Common Myths About Running

By Mike Orzechowski, PT, DPT

Running is one of the best ways to get in shape, lose weight, and improve your cardiovascular health. Running is not always as easy as it sounds because many runners can get injured if they don’t train properly. In order to be a runner you don’t have to run marathons, and you don’t even have to run 5K races. You don’t have to spend lots of money on equipment. You just have to run. Like many other exercise routines people can lose interest and quit for a variety of reasons. There is so much information out there about running that it is often hard to know what to believe. Here are some of the common misconceptions about running.

  • YOU HAVE TO STRETCH BEFORE YOU RUN:
    You have to warm-up before you run, but that doesn’t necessarily mean stretching. Studies have shown that doing dynamic warm-ups can get your body ready to run better than static stretching. Some examples of dynamic warm-ups are walking heel raises, walking lunges, and high knees. It also can be as easy as going for a five minute walk prior to running. I do recommend some static stretching though for any specific injured areas or sore spots prior to your run.
  • RUNNING IS BAD FOR YOUR KNEES:
    Studies have shown that running does not increase your chance of knee injury or osteoarthritis compared to other exercise. You can keep your knees healthy with a proper training and strengthening program.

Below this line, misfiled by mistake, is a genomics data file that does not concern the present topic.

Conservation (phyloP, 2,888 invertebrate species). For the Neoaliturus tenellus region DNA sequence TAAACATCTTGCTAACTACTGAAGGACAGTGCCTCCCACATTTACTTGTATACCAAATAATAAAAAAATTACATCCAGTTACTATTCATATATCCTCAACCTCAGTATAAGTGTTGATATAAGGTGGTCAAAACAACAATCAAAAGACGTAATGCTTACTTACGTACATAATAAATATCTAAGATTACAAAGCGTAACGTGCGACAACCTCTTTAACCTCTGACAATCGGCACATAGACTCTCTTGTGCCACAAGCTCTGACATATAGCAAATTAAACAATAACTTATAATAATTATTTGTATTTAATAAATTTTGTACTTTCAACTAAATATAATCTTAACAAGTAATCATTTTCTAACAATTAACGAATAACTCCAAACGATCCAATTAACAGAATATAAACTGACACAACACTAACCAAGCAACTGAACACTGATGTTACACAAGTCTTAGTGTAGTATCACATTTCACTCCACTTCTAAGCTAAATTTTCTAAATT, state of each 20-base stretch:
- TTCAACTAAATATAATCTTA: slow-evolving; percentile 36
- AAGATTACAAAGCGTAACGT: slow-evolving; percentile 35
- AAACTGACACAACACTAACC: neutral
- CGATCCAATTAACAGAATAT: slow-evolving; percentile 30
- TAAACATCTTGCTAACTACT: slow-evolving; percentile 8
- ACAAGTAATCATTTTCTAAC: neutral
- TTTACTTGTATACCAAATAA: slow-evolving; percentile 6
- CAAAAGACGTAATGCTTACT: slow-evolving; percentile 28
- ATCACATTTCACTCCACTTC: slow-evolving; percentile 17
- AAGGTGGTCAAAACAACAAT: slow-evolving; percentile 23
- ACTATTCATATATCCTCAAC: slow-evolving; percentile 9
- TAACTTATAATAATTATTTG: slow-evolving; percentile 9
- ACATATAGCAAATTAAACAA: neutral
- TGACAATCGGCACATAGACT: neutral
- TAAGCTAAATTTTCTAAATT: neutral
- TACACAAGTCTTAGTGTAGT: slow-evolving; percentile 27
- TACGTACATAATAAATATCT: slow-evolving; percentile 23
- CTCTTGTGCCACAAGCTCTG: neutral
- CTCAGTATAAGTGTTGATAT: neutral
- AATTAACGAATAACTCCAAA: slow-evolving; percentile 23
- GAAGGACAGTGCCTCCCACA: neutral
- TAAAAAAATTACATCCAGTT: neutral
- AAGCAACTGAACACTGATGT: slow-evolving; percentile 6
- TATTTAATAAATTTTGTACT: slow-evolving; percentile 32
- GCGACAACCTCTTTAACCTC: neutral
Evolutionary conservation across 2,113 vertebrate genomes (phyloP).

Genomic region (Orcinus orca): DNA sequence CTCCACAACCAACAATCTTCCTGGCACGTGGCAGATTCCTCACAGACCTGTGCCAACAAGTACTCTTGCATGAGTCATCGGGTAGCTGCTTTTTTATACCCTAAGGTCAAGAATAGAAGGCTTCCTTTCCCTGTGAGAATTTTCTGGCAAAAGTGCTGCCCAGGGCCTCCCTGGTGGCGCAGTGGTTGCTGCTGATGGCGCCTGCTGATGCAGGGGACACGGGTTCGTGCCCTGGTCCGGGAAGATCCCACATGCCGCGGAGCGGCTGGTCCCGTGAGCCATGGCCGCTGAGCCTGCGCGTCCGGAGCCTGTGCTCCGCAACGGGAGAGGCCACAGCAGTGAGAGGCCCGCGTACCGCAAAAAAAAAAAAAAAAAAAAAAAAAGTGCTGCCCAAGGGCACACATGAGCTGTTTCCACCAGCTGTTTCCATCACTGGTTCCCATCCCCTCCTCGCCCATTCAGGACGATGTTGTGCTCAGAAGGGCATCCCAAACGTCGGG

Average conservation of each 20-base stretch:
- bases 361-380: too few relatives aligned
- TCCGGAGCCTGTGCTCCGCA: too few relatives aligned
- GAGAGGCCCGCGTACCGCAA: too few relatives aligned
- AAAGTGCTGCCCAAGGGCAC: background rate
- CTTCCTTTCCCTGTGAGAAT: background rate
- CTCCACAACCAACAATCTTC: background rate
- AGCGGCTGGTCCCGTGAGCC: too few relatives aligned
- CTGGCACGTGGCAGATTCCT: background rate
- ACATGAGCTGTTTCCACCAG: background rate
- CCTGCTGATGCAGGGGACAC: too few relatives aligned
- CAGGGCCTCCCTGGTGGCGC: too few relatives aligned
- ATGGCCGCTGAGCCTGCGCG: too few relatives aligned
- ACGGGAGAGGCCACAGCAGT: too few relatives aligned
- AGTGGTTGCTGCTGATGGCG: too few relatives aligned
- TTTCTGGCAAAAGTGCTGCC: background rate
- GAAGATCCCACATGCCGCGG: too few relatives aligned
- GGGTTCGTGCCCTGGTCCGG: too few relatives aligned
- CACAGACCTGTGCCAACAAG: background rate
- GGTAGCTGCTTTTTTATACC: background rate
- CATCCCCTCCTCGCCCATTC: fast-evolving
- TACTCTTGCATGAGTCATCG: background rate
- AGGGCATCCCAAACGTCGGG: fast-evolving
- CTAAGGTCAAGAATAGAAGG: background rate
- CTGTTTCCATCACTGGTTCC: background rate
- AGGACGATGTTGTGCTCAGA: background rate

• YOU HAVE TO RUN RACES TO BE A RUNNER:
    As long as you continue to run you are a “runner.” The best thing about running is you don’t need a team, an expensive membership, or a lot of equipment to do it. All you need is a goal and proper training routine.
  • RUNNING IS FOR THE YOUNG AND FIT:
    It’s never too late to start running. Consulting with your physician before starting a running program is always a good idea. But don’t let your age be an excuse. If you feel you are unfit or are entirely new to running, a “walk-jog-walk” program can be very helpful to ease your way into things.
  • RUNNING SHOULD BE HARD AND FAST:
    Running too fast or too frequently, especially at the beginning of a new running program, is a sure-fire way to injure yourself. It is much better to start modestly and progress steadily over time. A simple guideline to improve one’s cardiovascular health is to train at 65-85% of your maximum heart rate. You can obtain this number by doing the following calculation: Take the number 220 and subtract your age. To find your training “zone”, simply multiply that number by both 0.65 and 0.85.
  • *Example for a 55 year-old healthy individual: 220-55= 165. Thus, 165 x 0.65=107 which represents the lower end of your heart rate (the number of beats per minute) needed to efficiently train your cardiovascular system. 165 x 0.85= 140 which represents the upper end of your safe and efficient training heart rate. Hence your goal is to keep your heart rate within the 107 to 140 beats per minute “zone” when you are exercising.

Hopefully this dispels a few of the many myths about running. Some great running websites to find more tips are www.runnersworld.com and www.naturalrunningcenter.com